Hi everyone! This is Julia of The Broke and the Bookish, formerly blogging on my own at The Competitive Bibliomaniac.
I read mostly historical romance, but can often be found reviewing paranormal romance, young adult books (mostly distopian/fantasy), fantasy/sci-fi, classics, and the occasional non-fiction book about languages.
Feel free to follow and reblog!
I was linked a list of 100 Actual Titles of Real 18th Century Novels and decided to find reviews for the books listed. Hence was born, Book Reviews of Yore.
The Fault Was All His Own. In A Series Of Letters By a Lady
"We are told that this is the production of a young Lady, of a promising genius; and the work bears sufficient testimony that we are not misinformed; for it abounds with the marks of an immature judgment, and yet affords proofs of a fine imagination. It is defective in plan, characters, and style; but many good sentiments are interspersed in it; and we meet with reflections that would do honour to the pen of a more experienced writer."
- The Monthly Review, 1771
"This writer seems to have taken little pains either in planning or executing her work. The story is irregular, and productive of few interesting events. The characters are imperfectly delineated, and the business assigned them seldom has importance enough to excite the reader's curiousity or concern. Yet these letters are not destitue of merit. They are interspersed with many sprightly sentiments and sensible reflections, and bear the marks of a promising genius."
- The Critical Review, 1771
This one wasn't too bad. She had promising genius! I wonder if this Lady ever wrote anything else. The last review has a sentence about the lady now being married and living in Russia... so maybe not.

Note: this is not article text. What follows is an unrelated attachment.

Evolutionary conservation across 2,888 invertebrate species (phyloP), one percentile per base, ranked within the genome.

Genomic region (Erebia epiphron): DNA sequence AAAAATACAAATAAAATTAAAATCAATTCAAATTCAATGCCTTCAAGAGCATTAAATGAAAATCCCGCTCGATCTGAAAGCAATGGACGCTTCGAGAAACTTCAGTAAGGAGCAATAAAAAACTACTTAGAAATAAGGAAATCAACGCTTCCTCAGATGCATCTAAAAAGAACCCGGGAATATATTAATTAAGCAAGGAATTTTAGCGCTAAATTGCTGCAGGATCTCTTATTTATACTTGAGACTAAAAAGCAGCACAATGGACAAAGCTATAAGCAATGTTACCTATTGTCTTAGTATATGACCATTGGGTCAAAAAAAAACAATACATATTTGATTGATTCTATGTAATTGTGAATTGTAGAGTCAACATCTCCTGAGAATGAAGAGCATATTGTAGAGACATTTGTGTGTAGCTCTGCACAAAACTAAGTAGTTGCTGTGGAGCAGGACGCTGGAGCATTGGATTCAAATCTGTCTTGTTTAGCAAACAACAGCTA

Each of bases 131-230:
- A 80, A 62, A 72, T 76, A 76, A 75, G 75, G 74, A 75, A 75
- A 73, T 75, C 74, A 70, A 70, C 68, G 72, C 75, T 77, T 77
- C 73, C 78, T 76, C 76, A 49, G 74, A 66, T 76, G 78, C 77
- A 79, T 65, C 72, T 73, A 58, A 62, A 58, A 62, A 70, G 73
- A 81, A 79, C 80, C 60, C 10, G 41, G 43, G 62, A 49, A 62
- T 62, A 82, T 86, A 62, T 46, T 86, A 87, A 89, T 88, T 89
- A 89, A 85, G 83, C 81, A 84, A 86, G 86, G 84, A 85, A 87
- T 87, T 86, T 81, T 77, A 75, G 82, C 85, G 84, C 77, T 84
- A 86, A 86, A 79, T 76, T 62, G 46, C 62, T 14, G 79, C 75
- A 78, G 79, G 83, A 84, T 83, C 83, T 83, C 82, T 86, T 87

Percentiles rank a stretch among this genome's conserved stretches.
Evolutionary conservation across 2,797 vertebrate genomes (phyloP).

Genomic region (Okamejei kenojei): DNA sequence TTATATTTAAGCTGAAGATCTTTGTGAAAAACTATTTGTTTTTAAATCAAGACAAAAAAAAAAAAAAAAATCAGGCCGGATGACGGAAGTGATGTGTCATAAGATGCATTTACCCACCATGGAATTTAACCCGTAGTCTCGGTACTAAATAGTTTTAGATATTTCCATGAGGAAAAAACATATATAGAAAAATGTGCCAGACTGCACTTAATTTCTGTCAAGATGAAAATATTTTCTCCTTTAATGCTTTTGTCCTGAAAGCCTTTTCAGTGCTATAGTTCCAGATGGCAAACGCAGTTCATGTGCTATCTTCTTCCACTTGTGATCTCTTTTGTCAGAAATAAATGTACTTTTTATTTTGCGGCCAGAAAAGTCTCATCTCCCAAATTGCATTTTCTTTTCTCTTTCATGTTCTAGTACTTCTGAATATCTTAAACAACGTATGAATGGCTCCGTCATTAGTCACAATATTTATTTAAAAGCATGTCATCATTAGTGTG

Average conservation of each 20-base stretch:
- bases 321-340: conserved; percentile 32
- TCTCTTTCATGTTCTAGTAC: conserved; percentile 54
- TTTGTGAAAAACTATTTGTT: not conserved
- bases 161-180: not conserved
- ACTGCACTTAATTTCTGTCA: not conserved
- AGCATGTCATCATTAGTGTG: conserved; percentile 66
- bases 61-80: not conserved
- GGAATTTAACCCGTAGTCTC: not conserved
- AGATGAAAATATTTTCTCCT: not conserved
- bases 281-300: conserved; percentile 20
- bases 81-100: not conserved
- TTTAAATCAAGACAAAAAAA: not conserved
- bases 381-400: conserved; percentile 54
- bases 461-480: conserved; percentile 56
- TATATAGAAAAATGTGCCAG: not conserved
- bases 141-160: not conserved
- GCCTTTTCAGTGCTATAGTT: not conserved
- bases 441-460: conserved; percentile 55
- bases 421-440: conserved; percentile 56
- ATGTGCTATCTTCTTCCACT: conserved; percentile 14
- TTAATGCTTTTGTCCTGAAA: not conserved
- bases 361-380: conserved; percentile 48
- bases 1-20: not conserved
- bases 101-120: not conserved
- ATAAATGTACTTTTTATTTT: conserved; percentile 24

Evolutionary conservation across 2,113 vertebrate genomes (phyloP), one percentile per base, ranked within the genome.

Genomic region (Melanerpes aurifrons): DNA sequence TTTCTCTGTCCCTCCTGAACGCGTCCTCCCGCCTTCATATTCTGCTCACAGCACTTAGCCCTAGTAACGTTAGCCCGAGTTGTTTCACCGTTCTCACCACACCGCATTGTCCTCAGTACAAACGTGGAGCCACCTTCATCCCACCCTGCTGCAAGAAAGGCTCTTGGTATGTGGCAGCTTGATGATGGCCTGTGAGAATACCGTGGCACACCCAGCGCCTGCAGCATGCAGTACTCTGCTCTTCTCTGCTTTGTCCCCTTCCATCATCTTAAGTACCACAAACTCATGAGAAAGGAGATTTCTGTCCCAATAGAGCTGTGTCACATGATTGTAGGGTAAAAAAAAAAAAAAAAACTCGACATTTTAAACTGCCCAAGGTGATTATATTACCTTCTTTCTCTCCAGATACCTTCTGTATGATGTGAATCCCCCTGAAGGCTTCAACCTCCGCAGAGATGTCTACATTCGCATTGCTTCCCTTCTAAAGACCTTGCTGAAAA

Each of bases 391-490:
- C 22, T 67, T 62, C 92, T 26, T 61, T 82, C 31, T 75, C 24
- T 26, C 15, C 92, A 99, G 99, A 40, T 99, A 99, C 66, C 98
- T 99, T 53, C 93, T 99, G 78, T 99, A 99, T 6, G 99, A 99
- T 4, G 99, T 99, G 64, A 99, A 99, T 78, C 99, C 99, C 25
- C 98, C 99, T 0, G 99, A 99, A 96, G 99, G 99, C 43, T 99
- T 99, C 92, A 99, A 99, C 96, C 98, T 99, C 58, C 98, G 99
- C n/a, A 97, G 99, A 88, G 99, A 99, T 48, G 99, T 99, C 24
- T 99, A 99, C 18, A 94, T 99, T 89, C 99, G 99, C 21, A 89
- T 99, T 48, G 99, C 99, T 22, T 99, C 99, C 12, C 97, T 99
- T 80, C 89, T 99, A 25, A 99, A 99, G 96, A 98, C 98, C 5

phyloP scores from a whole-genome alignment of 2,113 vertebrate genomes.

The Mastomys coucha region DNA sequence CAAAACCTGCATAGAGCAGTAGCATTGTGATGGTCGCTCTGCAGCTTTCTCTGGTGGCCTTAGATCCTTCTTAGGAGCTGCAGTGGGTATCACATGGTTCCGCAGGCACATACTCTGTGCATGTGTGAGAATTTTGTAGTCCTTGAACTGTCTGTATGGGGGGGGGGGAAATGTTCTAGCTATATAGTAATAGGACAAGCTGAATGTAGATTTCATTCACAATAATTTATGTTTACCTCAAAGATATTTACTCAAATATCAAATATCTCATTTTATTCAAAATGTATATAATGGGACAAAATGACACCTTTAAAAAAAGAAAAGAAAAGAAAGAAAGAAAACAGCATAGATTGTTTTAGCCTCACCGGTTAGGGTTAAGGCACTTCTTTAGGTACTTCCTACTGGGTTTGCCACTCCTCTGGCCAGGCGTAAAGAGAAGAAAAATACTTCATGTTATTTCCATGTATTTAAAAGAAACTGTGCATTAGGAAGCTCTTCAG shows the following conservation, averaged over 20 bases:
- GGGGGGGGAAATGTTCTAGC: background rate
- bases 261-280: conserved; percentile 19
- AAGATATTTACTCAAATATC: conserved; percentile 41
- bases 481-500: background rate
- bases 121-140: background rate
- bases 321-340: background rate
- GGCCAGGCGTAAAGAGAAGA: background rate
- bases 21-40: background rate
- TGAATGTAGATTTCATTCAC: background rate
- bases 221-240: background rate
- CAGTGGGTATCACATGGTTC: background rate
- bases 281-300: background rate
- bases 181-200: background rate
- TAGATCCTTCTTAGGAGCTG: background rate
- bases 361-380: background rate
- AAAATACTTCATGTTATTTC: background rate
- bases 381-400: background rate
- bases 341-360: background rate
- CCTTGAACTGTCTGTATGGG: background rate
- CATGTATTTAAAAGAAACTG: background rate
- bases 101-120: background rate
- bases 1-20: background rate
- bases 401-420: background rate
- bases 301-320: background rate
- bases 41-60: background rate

The Mysterious Husband. A Novel By Gabrielli, Author of the Mysterious Wife
"In a series of events, both upon the continent and in England, is narrated the history of lord Clarencourt and his family; and it is related with sufficient interest to keep alive the curiosity of the reader. But the author has given countenance to a circumstance which deserves the severest reprehension - the elopement of the ladies Elmira and Idamia, at the suggestions of a stranger. Not content with making Tancred turn out, at last, a lord, as is the custom of modern story-tellers, our author outstrips them all, and dubs him a prince. But let not this good luck induce our fair young countrywomen to be guilty of the like indiscretion; for it is a thousand to one, that, instead of making them princesses, it would lead them towards the direct and almost certain road to infamy and ruin."
- The Critical Review, Volume 33, 1801
That last one is great! It's a good book, but don't go getting into your head that every stranger who comes along with talk of elopement is going to turn out to a be a prince. It's such a romance novel story line. I love it!